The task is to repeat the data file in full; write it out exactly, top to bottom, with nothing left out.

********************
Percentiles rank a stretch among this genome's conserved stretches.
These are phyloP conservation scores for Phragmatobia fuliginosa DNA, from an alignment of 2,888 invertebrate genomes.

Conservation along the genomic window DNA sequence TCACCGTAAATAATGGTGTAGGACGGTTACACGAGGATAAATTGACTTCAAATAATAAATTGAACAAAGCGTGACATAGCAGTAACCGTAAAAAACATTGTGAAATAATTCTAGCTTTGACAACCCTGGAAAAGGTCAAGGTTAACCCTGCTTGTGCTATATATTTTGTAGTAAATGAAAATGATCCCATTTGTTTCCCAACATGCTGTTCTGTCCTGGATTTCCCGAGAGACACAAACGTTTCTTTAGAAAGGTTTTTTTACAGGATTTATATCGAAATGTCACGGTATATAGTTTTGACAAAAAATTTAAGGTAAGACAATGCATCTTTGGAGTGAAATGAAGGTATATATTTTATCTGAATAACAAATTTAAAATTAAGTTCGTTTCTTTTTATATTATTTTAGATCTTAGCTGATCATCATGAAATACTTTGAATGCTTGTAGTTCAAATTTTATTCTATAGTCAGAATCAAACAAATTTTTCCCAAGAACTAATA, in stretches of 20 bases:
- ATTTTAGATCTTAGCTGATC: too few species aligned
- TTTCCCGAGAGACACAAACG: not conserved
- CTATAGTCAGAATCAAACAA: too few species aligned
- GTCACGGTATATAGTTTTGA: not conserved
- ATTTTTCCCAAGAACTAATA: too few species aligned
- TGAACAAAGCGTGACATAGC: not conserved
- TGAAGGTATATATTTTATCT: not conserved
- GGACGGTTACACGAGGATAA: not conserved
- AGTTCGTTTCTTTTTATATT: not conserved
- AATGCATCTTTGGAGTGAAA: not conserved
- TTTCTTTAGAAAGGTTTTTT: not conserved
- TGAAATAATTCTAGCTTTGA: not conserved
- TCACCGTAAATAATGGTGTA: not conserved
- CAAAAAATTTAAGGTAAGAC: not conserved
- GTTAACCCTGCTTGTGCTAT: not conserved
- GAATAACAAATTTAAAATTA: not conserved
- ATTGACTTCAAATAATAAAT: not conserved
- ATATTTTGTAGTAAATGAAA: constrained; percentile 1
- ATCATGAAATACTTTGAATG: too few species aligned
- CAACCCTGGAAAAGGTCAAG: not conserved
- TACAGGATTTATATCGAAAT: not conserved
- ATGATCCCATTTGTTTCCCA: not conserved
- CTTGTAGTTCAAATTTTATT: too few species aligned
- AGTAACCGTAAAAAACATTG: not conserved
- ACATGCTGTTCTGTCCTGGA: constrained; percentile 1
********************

Percentiles rank a stretch among this genome's conserved stretches.
These are phyloP conservation scores for Phragmatobia fuliginosa DNA, from an alignment of 2,888 invertebrate genomes.

Conservation along the genomic window DNA sequence TCACCGTAAATAATGGTGTAGGACGGTTACACGAGGATAAATTGACTTCAAATAATAAATTGAACAAAGCGTGACATAGCAGTAACCGTAAAAAACATTGTGAAATAATTCTAGCTTTGACAACCCTGGAAAAGGTCAAGGTTAACCCTGCTTGTGCTATATATTTTGTAGTAAATGAAAATGATCCCATTTGTTTCCCAACATGCTGTTCTGTCCTGGATTTCCCGAGAGACACAAACGTTTCTTTAGAAAGGTTTTTTTACAGGATTTATATCGAAATGTCACGGTATATAGTTTTGACAAAAAATTTAAGGTAAGACAATGCATCTTTGGAGTGAAATGAAGGTATATATTTTATCTGAATAACAAATTTAAAATTAAGTTCGTTTCTTTTTATATTATTTTAGATCTTAGCTGATCATCATGAAATACTTTGAATGCTTGTAGTTCAAATTTTATTCTATAGTCAGAATCAAACAAATTTTTCCCAAGAACTAATA, in stretches of 20 bases:
- ATTTTAGATCTTAGCTGATC: too few species aligned
- TTTCCCGAGAGACACAAACG: not conserved
- CTATAGTCAGAATCAAACAA: too few species aligned
- GTCACGGTATATAGTTTTGA: not conserved
- ATTTTTCCCAAGAACTAATA: too few species aligned
- TGAACAAAGCGTGACATAGC: not conserved
- TGAAGGTATATATTTTATCT: not conserved
- GGACGGTTACACGAGGATAA: not conserved
- AGTTCGTTTCTTTTTATATT: not conserved
- AATGCATCTTTGGAGTGAAA: not conserved
- TTTCTTTAGAAAGGTTTTTT: not conserved
- TGAAATAATTCTAGCTTTGA: not conserved
- TCACCGTAAATAATGGTGTA: not conserved
- CAAAAAATTTAAGGTAAGAC: not conserved
- GTTAACCCTGCTTGTGCTAT: not conserved
- GAATAACAAATTTAAAATTA: not conserved
- ATTGACTTCAAATAATAAAT: not conserved
- ATATTTTGTAGTAAATGAAA: constrained; percentile 1
- ATCATGAAATACTTTGAATG: too few species aligned
- CAACCCTGGAAAAGGTCAAG: not conserved
- TACAGGATTTATATCGAAAT: not conserved
- ATGATCCCATTTGTTTCCCA: not conserved
- CTTGTAGTTCAAATTTTATT: too few species aligned
- AGTAACCGTAAAAAACATTG: not conserved
- ACATGCTGTTCTGTCCTGGA: constrained; percentile 1